That lack of response, together with remarks from high-ranking Iraqi officials, suggested that Iraq's gambit might be to absorb the U.S.-British blow and then try to seize the moment to rid itself of the U.N. sanctions or the weapons inspectors. "Iraq cannot tolerate both sanctions and UNSCOM," Aziz said.

Nizar Hamdoon, Iraq's ambassador to the United Nations, sounded the same theme in an interview with Reuters in New York yesterday. He said Iraq might consider allowing the weapons inspectors, who were pulled out of the country earlier this week, to return – but only if the comprehensive economic sanctions are lifted.

"If sanctions are gone, we could consider the future of UNSCOM," Hamdoon said. "You cannot get both UNSCOM and the sanctions at the same place at the same time anymore."

U.S. officials fear that without the sanctions, Saddam Hussein would use Iraq's oil revenue to build up conventional and unconventional forces and once again threaten neighboring countries – as Iraq did in its invasion of Kuwait in 1990. But U.S. officials also fear that without the weapons inspectors, Iraq could reconstitute its chemical, biological and perhaps its nuclear weapons programs even if the sanctions were left in place.

Other key nations, especially Russia and France, have been pushing for some time for a review that could eventually lead to the sanctions' being lifted. France has given unenthusiastic support to this week's bombing campaign, but Russia has reacted with anger, bitterly criticizing the assault and withdrawing its ambassadors from Washington and London in protest.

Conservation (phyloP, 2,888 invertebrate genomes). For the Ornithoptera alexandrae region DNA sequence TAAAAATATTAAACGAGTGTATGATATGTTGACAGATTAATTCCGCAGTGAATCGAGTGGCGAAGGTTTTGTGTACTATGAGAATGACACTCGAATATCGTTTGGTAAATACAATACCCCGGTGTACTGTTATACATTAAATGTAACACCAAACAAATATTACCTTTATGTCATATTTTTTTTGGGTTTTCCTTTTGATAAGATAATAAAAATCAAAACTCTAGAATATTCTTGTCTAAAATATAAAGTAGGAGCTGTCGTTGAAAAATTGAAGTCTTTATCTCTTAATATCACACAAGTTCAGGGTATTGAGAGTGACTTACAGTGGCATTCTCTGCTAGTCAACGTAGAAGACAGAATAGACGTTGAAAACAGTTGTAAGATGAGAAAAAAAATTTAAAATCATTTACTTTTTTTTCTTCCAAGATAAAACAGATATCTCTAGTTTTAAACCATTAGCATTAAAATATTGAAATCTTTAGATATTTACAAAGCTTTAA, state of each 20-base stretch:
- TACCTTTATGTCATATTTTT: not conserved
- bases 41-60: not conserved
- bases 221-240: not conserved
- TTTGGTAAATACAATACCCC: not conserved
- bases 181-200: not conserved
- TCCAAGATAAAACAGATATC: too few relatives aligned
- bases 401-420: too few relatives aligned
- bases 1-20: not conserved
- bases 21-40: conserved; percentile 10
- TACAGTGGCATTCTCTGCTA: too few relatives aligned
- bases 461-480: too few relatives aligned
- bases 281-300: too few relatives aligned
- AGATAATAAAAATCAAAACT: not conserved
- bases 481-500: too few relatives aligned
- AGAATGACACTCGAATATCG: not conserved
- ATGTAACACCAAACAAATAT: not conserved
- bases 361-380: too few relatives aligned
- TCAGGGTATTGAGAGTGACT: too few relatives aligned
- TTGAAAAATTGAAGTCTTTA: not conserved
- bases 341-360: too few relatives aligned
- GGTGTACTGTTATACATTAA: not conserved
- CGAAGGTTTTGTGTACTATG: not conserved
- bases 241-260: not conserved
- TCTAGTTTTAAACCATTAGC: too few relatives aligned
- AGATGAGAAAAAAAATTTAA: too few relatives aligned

"Clearly the Russians disagree with us on the use of force in Iraq," Secretary of State Madeleine K. Albright said yesterday. "They, however, had no good ideas about how to solve the problem."

To try to calm the waters, Clinton wrote a letter to Russian President Boris Yeltsin explaining the action. Vice President Gore spoke by telephone Thursday with Russian Prime Minister Yevgeny Primakov, and officials announced that Albright will visit Moscow next month.

All this activity occurred on a day when, for many in the United States and around the world, the main news was taking place not in the skies over Iraq but on the floor of the U.S. House of Representatives. War, traditionally considered the most solemn decision a sovereign state can make, had to take second-billing to the marathon debate over whether Clinton should be impeached. All-news television networks covered the debate but interrupted periodically to show green-tinged images from Baghdad whenever the air-raid sirens sounded or the antiaircraft fire lit up the sky.

Staff writer Bradley Graham contributed to this report.


© Copyright 1998 The Washington Post Company